Boston, MA, April 24, 2016 - The Criminal Justice Policy Coalition (CJPC) will mark its 20th anniversary on Tuesday, April 26 with an evening highlighting its campaign to eliminate life without parole sentences in Massachusetts, instead arguing for a maximum sentence that mandates parole review after 25 years of incarceration. This policy proposal is outlined in this recently released report. The event – from 6:15 to 8:00 pm – is free and open to the public and will be held at Roxbury Community College, 1234 Columbus Avenue, Roxbury, Massachusetts in Room 200 of the Student Center.
Michael Meltsner, professor at Northeastern University School of Law, who has written extensively about excessive sentencing, will give the keynote. “The time has come,” Meltsner says, “for the state to abandon cruel and costly life without parole sentencing, and to examine whether it makes sense to release some of the thousand or so men who have been told that regardless of their rehabilitation they will die in prison."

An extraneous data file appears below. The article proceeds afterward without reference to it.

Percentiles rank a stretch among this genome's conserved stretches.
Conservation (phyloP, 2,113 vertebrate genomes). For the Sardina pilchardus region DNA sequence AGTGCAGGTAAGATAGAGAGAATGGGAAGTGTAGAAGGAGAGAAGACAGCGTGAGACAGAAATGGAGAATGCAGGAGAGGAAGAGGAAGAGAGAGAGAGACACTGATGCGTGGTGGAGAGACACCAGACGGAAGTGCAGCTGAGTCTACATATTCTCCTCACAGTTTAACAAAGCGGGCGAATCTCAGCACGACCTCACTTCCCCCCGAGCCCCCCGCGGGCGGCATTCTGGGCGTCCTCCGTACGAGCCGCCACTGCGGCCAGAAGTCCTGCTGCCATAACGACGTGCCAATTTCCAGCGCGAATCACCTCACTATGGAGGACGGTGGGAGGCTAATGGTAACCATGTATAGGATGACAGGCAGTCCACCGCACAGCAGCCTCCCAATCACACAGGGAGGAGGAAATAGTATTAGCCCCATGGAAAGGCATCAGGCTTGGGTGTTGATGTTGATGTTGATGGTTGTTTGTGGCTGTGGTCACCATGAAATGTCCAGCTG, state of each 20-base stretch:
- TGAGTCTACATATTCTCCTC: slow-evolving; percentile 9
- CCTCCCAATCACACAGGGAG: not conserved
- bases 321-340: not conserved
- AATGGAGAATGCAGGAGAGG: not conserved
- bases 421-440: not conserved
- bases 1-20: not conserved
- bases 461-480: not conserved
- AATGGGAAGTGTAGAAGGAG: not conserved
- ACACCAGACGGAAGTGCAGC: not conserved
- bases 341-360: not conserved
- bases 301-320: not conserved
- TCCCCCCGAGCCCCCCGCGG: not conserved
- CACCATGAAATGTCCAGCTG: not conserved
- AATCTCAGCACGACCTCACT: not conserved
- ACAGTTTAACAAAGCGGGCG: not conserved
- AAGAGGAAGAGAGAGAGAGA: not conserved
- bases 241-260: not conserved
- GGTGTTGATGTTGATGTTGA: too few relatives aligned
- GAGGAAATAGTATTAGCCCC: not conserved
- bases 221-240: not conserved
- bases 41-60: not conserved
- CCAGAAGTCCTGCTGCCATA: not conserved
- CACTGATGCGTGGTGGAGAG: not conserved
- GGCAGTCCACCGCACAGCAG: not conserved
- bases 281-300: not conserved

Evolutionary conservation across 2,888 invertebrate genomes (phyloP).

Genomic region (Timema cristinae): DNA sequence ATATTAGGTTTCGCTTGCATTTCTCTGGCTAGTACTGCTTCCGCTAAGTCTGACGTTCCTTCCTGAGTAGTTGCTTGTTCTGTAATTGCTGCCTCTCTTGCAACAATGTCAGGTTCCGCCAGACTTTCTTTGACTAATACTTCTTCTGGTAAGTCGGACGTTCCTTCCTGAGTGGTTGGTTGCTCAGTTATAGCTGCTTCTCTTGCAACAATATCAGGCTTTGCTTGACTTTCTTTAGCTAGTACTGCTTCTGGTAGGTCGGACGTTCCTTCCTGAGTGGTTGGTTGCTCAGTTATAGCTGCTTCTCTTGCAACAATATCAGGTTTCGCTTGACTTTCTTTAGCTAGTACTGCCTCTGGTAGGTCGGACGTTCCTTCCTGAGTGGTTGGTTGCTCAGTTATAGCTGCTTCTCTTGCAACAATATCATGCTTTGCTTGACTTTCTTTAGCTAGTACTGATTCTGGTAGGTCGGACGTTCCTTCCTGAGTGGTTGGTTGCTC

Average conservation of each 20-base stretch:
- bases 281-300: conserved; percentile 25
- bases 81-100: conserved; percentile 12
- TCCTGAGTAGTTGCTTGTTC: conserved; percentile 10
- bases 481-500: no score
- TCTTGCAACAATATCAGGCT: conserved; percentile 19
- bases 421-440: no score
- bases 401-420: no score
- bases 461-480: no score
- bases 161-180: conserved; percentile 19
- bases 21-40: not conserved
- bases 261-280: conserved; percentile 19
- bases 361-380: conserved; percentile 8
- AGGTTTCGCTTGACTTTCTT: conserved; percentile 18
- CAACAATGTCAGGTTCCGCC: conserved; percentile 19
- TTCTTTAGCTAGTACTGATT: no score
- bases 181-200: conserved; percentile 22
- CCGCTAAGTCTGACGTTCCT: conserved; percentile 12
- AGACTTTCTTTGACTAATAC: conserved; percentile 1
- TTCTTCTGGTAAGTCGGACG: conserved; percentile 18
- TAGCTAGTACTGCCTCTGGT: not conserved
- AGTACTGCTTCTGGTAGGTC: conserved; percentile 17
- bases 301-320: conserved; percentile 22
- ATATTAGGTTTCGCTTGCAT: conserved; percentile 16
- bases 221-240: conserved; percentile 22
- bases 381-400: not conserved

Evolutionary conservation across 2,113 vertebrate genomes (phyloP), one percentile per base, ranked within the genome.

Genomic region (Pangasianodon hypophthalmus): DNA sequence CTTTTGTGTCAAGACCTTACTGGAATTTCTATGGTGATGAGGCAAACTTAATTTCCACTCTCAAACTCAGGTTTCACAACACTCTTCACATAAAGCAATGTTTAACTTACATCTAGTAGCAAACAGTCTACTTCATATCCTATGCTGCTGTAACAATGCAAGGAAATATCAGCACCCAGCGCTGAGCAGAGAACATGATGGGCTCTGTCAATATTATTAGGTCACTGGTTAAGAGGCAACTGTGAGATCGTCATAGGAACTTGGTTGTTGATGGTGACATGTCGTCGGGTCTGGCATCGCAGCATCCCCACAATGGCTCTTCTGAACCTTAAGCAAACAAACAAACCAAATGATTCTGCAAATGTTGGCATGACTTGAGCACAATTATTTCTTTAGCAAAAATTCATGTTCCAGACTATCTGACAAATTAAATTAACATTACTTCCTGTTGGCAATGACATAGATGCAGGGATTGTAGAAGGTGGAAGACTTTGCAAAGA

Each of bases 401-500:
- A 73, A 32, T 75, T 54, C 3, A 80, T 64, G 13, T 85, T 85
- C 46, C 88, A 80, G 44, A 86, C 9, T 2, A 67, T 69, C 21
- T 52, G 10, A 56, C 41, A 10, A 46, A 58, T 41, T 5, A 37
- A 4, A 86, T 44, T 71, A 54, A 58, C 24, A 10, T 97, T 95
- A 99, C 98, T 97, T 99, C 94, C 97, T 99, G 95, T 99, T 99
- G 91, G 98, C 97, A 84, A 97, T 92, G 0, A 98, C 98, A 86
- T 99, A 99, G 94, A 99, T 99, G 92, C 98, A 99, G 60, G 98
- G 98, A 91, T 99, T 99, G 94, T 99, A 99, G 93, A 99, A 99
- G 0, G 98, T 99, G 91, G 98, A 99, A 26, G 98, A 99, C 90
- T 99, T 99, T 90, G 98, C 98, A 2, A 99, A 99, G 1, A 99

The program will also feature words from people who are incarcerated on the sentence of life without parole as well as their loved ones.
CJPC will award Donald Perry of Project Operation Change in Springfield, Massachusetts the Peg Erlanger Award in honor of his work on parole reform. Peg was an active board member of CJPC and served as the national president of Alternatives to Violence Project her last three years. She was committed to prisoners’ rights and rehabilitation. She was also chair of the board of Our Prison Neighbors, which recruits and organizes volunteers to work with prisoners in Massachusetts’ jails, and for several years, she taught in the emotional literacy project of the Lionheart Foundation in the Concord prisons. CJPC will also honor the founders of the organization, Ros Winsor and Dorothy Weitzman – both retired social workers.
If you would like to attend, register here.
About CJPC: The Criminal Justice Policy Coalition is a member-based, non-profit organization dedicated to the advancement of effective, just, and humane criminal justice policy in Massachusetts. We seek to accomplish this by expanding the public discourse on criminal justice, promoting dialogue and cooperation among diverse stakeholders, and building support for policies that better protect our communities, promote accountability and change for offenders, and provide restitution to victims.